Biscuits can be used but you cannot glue the breadboard all of the way
across the table end. You have to allow for expansion or you will split the
end of the table or fracture the joint - more likely the table will give.
You can glue and biscuit the center 1/4 or so, depending on the width.
Outside edges should be allowed to move and the biscuits can assist with
this too, HOWEVER, you should use a more rigid mechanical fastener in
slotted holes (bolts, screws, etc.) with the biscuits. That is what the
mortise and tenon or spline does.
A clarification - the outer biscuits are not glued in both pieces, only one
if that. The outer edges must slip. You cannot depend on these biscuits
for strength - just alignment. The hardware provides strength.
A good reason you can't. The movement of the main tabletop if glued to a
breadboard across it's width will definitely split your breadboard (or the
table top itself) over time. The purpose of the mortise and tenon for a
breadboard isn't usually to provide a gluing surface. It's to provide a
joinery/mating system that can then be pinned or fastened to allow for the
constant expansion and contraction of a solid wood table top. That's why you
often see breadboards that extend slightly beyond the width of the top
they're connected to. That's to allow for expansion.
You could try a single glued biscuit in the center and then try unglued
mortise and tenons further out along the edges. You can then pin the tenons
with a through or partially through dowel where the dowel hole in the tenon
has been elongated across its width to allow for movement. Think the easiest
is to make the end of your tops one long tenon and then your breadboard have
a matching mortise/slot across it's length. Then dry fit to your table top
(allowing extra breadboard length than actual width of your table top),
drill holes to pin the tenon into the breadboard, take it apart - widen the
holes across the width of the tenon. Then put back together with a little
glue in the center and lightly glue the pins into place. Lots of good arts
and crafts/craftsman style plans or books demonstrate this.
Rule of thumb I've seen is allow for an 1/8 inch of expansion for each 12
inches of board. Of course, that will vary a lot depending on the woods
you're using but it's a starting point.
Just my 2 cents.
Gary in KC
You could use them if you wanted to "glue up" a breadboard, but that's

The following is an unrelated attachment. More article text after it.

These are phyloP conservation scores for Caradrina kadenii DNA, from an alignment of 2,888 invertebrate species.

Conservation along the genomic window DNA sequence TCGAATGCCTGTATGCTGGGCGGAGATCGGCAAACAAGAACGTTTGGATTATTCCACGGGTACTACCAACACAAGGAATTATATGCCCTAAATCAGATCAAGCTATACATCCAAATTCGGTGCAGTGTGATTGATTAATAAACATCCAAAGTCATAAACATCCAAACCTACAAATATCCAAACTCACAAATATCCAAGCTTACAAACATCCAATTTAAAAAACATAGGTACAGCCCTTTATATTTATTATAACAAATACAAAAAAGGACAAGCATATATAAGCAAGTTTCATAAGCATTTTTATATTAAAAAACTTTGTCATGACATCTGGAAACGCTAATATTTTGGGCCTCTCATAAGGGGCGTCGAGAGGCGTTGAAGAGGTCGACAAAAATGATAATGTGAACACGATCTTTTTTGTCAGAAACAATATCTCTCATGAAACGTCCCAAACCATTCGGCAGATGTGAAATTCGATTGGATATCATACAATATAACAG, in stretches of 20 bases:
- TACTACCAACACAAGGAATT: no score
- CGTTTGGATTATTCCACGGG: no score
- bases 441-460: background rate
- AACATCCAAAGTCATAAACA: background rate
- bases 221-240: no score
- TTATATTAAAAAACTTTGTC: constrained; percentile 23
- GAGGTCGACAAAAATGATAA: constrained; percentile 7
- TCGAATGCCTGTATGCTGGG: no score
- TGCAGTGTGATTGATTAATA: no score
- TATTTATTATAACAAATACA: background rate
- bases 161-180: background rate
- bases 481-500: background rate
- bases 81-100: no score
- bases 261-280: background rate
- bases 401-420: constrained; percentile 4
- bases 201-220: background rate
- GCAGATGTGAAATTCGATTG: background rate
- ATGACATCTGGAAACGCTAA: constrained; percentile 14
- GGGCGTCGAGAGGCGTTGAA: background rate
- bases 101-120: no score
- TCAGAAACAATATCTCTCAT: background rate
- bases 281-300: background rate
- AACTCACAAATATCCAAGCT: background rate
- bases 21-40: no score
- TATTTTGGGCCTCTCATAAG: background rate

not itself a good idea.
The idea with a breadboard end is that the ends are only fixed in the
centre, so that they can allow for moisture movement in the main board.
They're not even held with a mortice and tenon - it's more of a tongue
and groove and the tenon(s) (if any) are cut with over-width mortices to
also allow this movement.
If you biscuit a breadboard end on, something is going to warp or crack
somewhere. Of course if the top is actually veneered plywood or MDF
(stable against moisture changes), then you could do it.
Re my earlier post - the tongue and groove or spline is really a very safe
choice - and not that hard to execute. The combination biscuit/metal
hardware joints I mentioned were in a 8/4 oak coffee table top and I didn't
want the exposed spline on the ends. I could have achieved this appearance
with a hidden spline but the biscuit/slotted-hardware approach was an
experiment. Appears to be successful as the table is about 3 years old;
lives in an Arkansas home with partial wood heat and lower than average air
conditioning. I have seen the joint edges move as much as 1/16" in or out
(21" wide) but everything looks fine.
Some side information - with the wide top and ends I have two layers of
biscuits in three places. Two pair surrounding a bolt at the center (about
six inches glued in the center area) A similar biscuit/bolt cluster about
six inches in from each edge - these biscuits are lightly glued in the table
top only - not the ends). The bolt holes and biscuit slots at the end
locations are slotted oversize to allow for slide.
By the way, if cutting spline slots on your saw or with a router makes you
nervous, consider using your biscuit cutter. If you take your time and
apply a little finesse you can machine a nice blind slot with the machine.
Most machines do more than one thing.
Yes, but cause the joint will eventually break and will only be held by the
biscuits. I can tell you from experience. I built the NYWS bedside table.
And used a tenon and slot in the breadboard edge. I have had the table for
5 years now, no problems. I built one for my sister later and decided to
take a short cut and just use some biscuits. The edge on this one has
broken loose and is only held by the biscuits. It is almost 1/4" off on one
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